7.5 Templates and Inheritance


Templates may be used in many combinations with inheritance. It is possible to combine inheritance and templates because a template class is a class, albeit one with a parameter. Combining these language features allows the parameterization ability of templates to be used in conjunction with the specializing abilities of inheritance. Four combinations of templates and inheritance are presented in this section:

  • a template class that inherits from another template class,
  • a non-template class that inherits from a template class,
  • a template class that inherits from a non-template class, and
  • a template class that uses multiple inheritance.


Each of these combinations will be illustrated by an example showing how the two features are combined and what advantages are possibly gained by using them together.

Inheritance Between Template Classes

In this case, both the base and derived classes are templates. In the usual way, inheritance is used to extend the base-class template through the addition of new methods and/or data in the derived-class template. A common situation in this case is that the template parameter of the derived class is also used as the template parameter of the base class.

An extension of the queue template defined in section 7.1 will be used to illustrate this cominbation of templates and inheritance. A common extension of the queue data structure is the addition of a method allowing the first element in the queue to be returned without being removed from the queue. Such a queue, an InspectableQueue, has all of the methods of a basic queue. It is desirable, therefore, to use inheritance so that the InspectableQueue need not repeat the definition of methods already given in the Queue template class. Also, like the Queue template, the InspectableQueue will be defined as a template so that it can be reused for many different classes. The definition of the InspectableQueue template is shown in the figure below.


Using Inheritance Between Templates
template <class QueueItem> class Queue 
{
   private:

      QueueItem buffer[100];
      int head, tail, count;

    public:
                Queue();
      void      Insert(QueueItem item);
      QueueItem Remove();
               ~Queue();
};

template <class QueueItem> class InspectableQueue : public Queue<QueueItem>
{
   public:
               InspectableQueue();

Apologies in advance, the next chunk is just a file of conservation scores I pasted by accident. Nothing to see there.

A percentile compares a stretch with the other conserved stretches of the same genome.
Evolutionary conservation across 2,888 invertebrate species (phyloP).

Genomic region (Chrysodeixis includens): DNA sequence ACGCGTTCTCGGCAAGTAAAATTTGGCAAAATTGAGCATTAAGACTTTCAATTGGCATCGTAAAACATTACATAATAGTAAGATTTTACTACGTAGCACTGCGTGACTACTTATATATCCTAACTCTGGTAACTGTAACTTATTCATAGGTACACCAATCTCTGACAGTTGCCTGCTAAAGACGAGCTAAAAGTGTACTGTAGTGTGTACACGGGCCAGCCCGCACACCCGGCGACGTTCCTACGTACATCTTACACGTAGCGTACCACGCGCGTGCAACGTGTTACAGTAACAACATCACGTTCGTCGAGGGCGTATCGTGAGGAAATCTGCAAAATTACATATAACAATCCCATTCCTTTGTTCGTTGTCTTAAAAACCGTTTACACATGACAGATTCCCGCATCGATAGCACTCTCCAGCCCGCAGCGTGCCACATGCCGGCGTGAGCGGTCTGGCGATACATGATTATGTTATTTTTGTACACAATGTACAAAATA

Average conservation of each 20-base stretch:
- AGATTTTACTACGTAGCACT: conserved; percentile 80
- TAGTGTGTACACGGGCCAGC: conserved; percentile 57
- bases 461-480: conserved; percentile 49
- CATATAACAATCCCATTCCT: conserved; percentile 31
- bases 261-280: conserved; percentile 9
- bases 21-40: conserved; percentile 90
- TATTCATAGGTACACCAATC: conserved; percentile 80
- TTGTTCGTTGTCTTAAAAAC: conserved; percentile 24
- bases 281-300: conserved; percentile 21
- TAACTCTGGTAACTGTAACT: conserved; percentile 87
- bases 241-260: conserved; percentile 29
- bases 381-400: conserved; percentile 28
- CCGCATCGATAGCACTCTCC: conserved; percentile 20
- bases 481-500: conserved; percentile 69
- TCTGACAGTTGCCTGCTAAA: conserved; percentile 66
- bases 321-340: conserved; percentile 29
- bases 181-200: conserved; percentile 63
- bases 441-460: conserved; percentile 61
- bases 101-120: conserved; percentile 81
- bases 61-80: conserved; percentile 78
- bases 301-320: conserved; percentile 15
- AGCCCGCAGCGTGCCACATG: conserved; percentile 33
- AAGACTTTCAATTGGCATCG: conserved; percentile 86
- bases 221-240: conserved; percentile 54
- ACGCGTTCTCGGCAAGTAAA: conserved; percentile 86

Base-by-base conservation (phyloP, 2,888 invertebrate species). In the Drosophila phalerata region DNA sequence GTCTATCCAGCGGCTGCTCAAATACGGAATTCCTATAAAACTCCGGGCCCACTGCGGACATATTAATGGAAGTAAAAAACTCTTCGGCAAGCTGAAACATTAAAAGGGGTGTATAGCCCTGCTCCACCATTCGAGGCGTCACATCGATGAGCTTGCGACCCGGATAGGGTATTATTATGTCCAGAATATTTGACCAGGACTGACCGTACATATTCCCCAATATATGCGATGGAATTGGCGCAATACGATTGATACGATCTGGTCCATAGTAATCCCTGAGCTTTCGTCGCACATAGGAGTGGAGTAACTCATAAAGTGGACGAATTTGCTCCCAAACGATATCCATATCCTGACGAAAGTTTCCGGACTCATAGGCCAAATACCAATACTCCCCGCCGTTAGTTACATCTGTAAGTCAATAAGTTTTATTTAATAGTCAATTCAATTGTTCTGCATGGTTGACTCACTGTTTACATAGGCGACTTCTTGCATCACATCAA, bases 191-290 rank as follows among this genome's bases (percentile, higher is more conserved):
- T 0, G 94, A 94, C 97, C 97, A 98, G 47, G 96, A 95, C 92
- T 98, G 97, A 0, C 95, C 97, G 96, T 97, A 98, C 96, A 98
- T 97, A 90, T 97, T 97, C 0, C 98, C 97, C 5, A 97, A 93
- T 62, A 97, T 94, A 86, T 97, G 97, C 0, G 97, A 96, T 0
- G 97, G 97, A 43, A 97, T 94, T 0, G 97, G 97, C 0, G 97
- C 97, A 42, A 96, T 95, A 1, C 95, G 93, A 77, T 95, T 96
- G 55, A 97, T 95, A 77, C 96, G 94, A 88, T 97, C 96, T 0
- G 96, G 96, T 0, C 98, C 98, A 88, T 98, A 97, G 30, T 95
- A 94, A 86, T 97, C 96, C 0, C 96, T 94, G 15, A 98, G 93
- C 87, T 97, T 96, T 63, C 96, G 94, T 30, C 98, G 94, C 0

QueueItem Inspect();  // return without removing the first element
              ~InspectableQueue();
};

The InspectableQueue template can be elaborated and objects of the elaborated template can be declared as shown in the following code:

   InspectableQueue<Location> locations;
    Location loc1(...);
    Location loc2(...);
    ...
    locations.Insert(loc1);                  // base class method
    locations.Insert(loc2);                  // base class method
    ...
    Location front    = locations.Remove();  // base class method
    Location newFront = locations.Inspect(); // derived class method
    ...


    

When the declaration InspectableQueue<Location> is elaborated, the compiler must also take into account the inheritance between this template class and the template Queue class. The declaration of the InspectableQueue template states that the template parameter given to the InspectableQueue template, Location in this example, should also be used in elaborating the base class. In other words, the inheritance hierarchy implied by the code above is equivalent to:

   InspectableQueue<Location> : public Queue<Location> {...} // suggestive syntax only

This code is not correct C++ syntax but it conveys the spirit of how derived-class template can relate to its base-class template

.

Inheritance from a Template Class

A non-template derived class can inherit from a template base class if the template's parameter is fixed by the nature and definition of the derived class. In this case the template parameter is determined by the designer of the derived class. A programmer using the derived class need not be aware that a template is used in the definition of the derived class. In the normal sense of inheritance, the public methods of the template class will be public methods in the derived class. Thus, the programmer using the derived class can use both the derived- and base-class methods to manipulate a derived-class object. To the programmer using the derived class, the types involved in the inherited operations reflect the template parameter decided upon by the designer of the derived class.